Ever since the coronavirus became a global phenomenon and people were forced to stay and work from home, there have been high cases of cyber crimes carried out by hackers.
According to Juergen Stock – Interpol Secretary-General, “Cybercriminals are developing and boosting their attacks at an alarming pace, exploiting the fear and uncertainty caused by the unstable social and economic situation created by COVID-19”.
Thousands of passwords are breached on a daily basis and a notable case of this was when Twitter accounts belonging to some of the most influential people in the world got hacked and used for bitcoin heist.
Getting back the compromised accounts has always been troublesome and sometimes, it is almost impossible to get back your account once it has been breached.
All these and many more have prompted Google chrome to initiate plans that will enable users to reset their breached passwords.
Google sets to introduce a new feature in Chrome 86 a few months from now that will basically enable users to know and easily change their information, including usernames and passwords, when they are breached.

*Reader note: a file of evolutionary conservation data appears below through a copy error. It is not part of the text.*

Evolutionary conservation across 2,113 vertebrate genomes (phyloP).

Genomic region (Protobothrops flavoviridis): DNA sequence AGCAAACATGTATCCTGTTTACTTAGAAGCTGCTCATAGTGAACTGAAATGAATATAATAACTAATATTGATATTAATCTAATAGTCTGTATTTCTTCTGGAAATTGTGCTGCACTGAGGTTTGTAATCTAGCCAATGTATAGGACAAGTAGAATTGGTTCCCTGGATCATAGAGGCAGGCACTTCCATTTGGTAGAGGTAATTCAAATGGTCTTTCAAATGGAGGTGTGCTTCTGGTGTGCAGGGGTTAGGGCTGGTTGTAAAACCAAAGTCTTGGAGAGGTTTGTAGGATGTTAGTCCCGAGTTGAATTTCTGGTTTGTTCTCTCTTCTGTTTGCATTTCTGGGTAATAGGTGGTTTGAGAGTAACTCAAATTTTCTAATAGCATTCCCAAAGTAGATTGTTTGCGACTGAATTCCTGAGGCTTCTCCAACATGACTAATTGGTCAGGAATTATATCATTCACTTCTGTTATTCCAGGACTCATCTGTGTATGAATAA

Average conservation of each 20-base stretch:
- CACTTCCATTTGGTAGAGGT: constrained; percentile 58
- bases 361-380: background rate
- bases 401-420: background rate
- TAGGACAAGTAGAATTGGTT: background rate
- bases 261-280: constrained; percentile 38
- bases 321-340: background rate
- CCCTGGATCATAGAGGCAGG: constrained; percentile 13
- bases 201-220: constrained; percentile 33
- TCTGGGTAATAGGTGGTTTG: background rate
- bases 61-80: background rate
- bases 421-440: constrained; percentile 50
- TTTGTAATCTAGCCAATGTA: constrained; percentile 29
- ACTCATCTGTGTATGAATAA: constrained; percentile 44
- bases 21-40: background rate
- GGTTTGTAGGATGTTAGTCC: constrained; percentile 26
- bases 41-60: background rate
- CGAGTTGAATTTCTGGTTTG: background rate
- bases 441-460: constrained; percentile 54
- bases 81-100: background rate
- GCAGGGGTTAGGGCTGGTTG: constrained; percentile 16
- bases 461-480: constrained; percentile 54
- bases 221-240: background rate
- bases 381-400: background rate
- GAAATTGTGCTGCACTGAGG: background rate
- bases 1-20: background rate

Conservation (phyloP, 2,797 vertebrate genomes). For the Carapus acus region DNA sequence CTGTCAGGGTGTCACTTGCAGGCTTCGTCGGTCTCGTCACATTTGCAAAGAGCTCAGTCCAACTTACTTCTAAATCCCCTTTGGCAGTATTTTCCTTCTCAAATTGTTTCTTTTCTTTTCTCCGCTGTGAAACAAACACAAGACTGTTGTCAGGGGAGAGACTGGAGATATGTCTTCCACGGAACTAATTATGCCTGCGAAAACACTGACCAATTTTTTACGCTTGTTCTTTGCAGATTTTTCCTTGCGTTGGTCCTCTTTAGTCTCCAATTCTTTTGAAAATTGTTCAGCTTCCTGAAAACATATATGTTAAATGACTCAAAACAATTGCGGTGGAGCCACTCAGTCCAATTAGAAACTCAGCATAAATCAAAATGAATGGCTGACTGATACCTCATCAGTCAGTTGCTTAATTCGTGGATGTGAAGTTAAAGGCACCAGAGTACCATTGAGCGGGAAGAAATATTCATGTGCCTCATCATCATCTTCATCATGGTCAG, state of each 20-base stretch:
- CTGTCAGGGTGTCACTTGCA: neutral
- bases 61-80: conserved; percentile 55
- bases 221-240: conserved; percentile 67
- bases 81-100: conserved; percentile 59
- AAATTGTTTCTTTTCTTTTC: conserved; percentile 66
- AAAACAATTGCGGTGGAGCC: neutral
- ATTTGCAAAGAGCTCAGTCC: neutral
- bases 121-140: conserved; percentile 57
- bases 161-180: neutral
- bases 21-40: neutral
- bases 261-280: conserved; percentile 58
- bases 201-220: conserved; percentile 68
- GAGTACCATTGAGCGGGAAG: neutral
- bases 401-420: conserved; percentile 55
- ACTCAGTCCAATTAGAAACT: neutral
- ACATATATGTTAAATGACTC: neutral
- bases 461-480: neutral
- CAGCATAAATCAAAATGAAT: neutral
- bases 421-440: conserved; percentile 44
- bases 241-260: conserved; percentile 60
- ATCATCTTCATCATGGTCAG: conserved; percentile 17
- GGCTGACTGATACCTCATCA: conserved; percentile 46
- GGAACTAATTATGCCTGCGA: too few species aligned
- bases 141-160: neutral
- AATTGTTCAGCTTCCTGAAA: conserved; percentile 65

The plan is to enable a way for websites to detect and declare changed password pages.
The next step is that the information will be used to assist users to swiftly navigate to change password pages and update their credentials in the case of a data breach.
According to Ali Sarraf, a product manager at Google, “Chrome will leverage this change password URL to help users easily change their weak /compromised passwords following a bulk password check (Desktop, Android, iOS). We want to ship this to 100% in M86”.
Immediately the Chrome browser finds that a password has been compromised in a data breach, it swiftly displays a “Change password” button.
The steps are very easy to follow and as long as you follow the simple instruction, your passwords on Google Chrome are better protected.
Featured Image: mobilescout
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